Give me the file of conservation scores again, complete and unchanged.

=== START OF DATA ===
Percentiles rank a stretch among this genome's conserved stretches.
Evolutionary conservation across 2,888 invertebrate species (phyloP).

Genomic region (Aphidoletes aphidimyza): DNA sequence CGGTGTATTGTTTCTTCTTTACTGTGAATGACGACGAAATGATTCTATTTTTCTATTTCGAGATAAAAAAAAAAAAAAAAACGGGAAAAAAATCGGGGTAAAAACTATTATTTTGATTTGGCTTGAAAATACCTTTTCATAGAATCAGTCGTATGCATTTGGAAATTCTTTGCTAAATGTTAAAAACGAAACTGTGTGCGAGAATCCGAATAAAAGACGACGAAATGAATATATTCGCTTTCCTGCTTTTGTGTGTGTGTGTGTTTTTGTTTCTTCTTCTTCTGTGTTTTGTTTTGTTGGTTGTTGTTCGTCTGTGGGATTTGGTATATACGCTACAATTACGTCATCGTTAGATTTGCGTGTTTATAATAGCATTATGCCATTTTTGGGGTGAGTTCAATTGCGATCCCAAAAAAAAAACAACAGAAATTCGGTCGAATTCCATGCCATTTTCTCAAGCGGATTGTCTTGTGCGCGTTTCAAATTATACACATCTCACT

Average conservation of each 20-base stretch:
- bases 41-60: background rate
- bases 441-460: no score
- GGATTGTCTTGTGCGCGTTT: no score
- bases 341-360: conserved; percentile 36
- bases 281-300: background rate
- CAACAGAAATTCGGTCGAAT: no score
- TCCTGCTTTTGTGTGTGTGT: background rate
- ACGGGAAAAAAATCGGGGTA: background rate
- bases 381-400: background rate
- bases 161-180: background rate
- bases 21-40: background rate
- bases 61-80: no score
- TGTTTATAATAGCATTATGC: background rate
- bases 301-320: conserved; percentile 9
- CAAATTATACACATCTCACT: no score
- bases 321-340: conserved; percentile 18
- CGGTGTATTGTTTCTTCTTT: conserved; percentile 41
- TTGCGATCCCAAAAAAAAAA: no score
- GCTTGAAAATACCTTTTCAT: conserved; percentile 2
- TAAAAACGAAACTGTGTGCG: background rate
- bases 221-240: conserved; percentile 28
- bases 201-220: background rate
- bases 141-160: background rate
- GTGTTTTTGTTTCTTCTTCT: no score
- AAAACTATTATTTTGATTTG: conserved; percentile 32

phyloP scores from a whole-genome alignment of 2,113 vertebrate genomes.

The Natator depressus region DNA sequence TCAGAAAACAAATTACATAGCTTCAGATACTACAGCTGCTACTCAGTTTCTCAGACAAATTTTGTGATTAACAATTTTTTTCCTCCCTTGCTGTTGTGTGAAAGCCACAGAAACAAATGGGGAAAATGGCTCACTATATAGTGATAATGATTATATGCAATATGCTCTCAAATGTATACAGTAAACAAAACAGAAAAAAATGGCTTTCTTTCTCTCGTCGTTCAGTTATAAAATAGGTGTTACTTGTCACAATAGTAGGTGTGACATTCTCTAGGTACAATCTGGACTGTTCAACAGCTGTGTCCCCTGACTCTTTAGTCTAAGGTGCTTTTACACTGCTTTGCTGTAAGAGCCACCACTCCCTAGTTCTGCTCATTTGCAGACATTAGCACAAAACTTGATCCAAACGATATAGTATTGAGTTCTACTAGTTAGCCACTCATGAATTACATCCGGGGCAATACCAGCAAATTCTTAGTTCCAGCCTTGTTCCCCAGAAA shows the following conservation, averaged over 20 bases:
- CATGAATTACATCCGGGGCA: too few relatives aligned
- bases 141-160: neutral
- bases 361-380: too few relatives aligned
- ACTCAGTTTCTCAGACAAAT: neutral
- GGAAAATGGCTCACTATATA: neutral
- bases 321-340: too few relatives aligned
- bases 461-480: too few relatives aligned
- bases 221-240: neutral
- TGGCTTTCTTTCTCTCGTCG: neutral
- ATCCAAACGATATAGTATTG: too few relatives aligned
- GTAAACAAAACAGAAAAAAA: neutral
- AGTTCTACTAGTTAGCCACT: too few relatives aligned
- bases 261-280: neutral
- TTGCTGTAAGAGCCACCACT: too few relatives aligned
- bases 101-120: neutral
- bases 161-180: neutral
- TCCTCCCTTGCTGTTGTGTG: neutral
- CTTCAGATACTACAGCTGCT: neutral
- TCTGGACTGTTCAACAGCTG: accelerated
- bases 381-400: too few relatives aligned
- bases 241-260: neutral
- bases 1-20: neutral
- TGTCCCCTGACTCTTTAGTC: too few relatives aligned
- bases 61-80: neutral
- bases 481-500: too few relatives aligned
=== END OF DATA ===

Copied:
Percentiles rank a stretch among this genome's conserved stretches.
Evolutionary conservation across 2,888 invertebrate species (phyloP).

Genomic region (Aphidoletes aphidimyza): DNA sequence CGGTGTATTGTTTCTTCTTTACTGTGAATGACGACGAAATGATTCTATTTTTCTATTTCGAGATAAAAAAAAAAAAAAAAACGGGAAAAAAATCGGGGTAAAAACTATTATTTTGATTTGGCTTGAAAATACCTTTTCATAGAATCAGTCGTATGCATTTGGAAATTCTTTGCTAAATGTTAAAAACGAAACTGTGTGCGAGAATCCGAATAAAAGACGACGAAATGAATATATTCGCTTTCCTGCTTTTGTGTGTGTGTGTGTTTTTGTTTCTTCTTCTTCTGTGTTTTGTTTTGTTGGTTGTTGTTCGTCTGTGGGATTTGGTATATACGCTACAATTACGTCATCGTTAGATTTGCGTGTTTATAATAGCATTATGCCATTTTTGGGGTGAGTTCAATTGCGATCCCAAAAAAAAAACAACAGAAATTCGGTCGAATTCCATGCCATTTTCTCAAGCGGATTGTCTTGTGCGCGTTTCAAATTATACACATCTCACT

Average conservation of each 20-base stretch:
- bases 41-60: background rate
- bases 441-460: no score
- GGATTGTCTTGTGCGCGTTT: no score
- bases 341-360: conserved; percentile 36
- bases 281-300: background rate
- CAACAGAAATTCGGTCGAAT: no score
- TCCTGCTTTTGTGTGTGTGT: background rate
- ACGGGAAAAAAATCGGGGTA: background rate
- bases 381-400: background rate
- bases 161-180: background rate
- bases 21-40: background rate
- bases 61-80: no score
- TGTTTATAATAGCATTATGC: background rate
- bases 301-320: conserved; percentile 9
- CAAATTATACACATCTCACT: no score
- bases 321-340: conserved; percentile 18
- CGGTGTATTGTTTCTTCTTT: conserved; percentile 41
- TTGCGATCCCAAAAAAAAAA: no score
- GCTTGAAAATACCTTTTCAT: conserved; percentile 2
- TAAAAACGAAACTGTGTGCG: background rate
- bases 221-240: conserved; percentile 28
- bases 201-220: background rate
- bases 141-160: background rate
- GTGTTTTTGTTTCTTCTTCT: no score
- AAAACTATTATTTTGATTTG: conserved; percentile 32

phyloP scores from a whole-genome alignment of 2,113 vertebrate genomes.

The Natator depressus region DNA sequence TCAGAAAACAAATTACATAGCTTCAGATACTACAGCTGCTACTCAGTTTCTCAGACAAATTTTGTGATTAACAATTTTTTTCCTCCCTTGCTGTTGTGTGAAAGCCACAGAAACAAATGGGGAAAATGGCTCACTATATAGTGATAATGATTATATGCAATATGCTCTCAAATGTATACAGTAAACAAAACAGAAAAAAATGGCTTTCTTTCTCTCGTCGTTCAGTTATAAAATAGGTGTTACTTGTCACAATAGTAGGTGTGACATTCTCTAGGTACAATCTGGACTGTTCAACAGCTGTGTCCCCTGACTCTTTAGTCTAAGGTGCTTTTACACTGCTTTGCTGTAAGAGCCACCACTCCCTAGTTCTGCTCATTTGCAGACATTAGCACAAAACTTGATCCAAACGATATAGTATTGAGTTCTACTAGTTAGCCACTCATGAATTACATCCGGGGCAATACCAGCAAATTCTTAGTTCCAGCCTTGTTCCCCAGAAA shows the following conservation, averaged over 20 bases:
- CATGAATTACATCCGGGGCA: too few relatives aligned
- bases 141-160: neutral
- bases 361-380: too few relatives aligned
- ACTCAGTTTCTCAGACAAAT: neutral
- GGAAAATGGCTCACTATATA: neutral
- bases 321-340: too few relatives aligned
- bases 461-480: too few relatives aligned
- bases 221-240: neutral
- TGGCTTTCTTTCTCTCGTCG: neutral
- ATCCAAACGATATAGTATTG: too few relatives aligned
- GTAAACAAAACAGAAAAAAA: neutral
- AGTTCTACTAGTTAGCCACT: too few relatives aligned
- bases 261-280: neutral
- TTGCTGTAAGAGCCACCACT: too few relatives aligned
- bases 101-120: neutral
- bases 161-180: neutral
- TCCTCCCTTGCTGTTGTGTG: neutral
- CTTCAGATACTACAGCTGCT: neutral
- TCTGGACTGTTCAACAGCTG: accelerated
- bases 381-400: too few relatives aligned
- bases 241-260: neutral
- bases 1-20: neutral
- TGTCCCCTGACTCTTTAGTC: too few relatives aligned
- bases 61-80: neutral
- bases 481-500: too few relatives aligned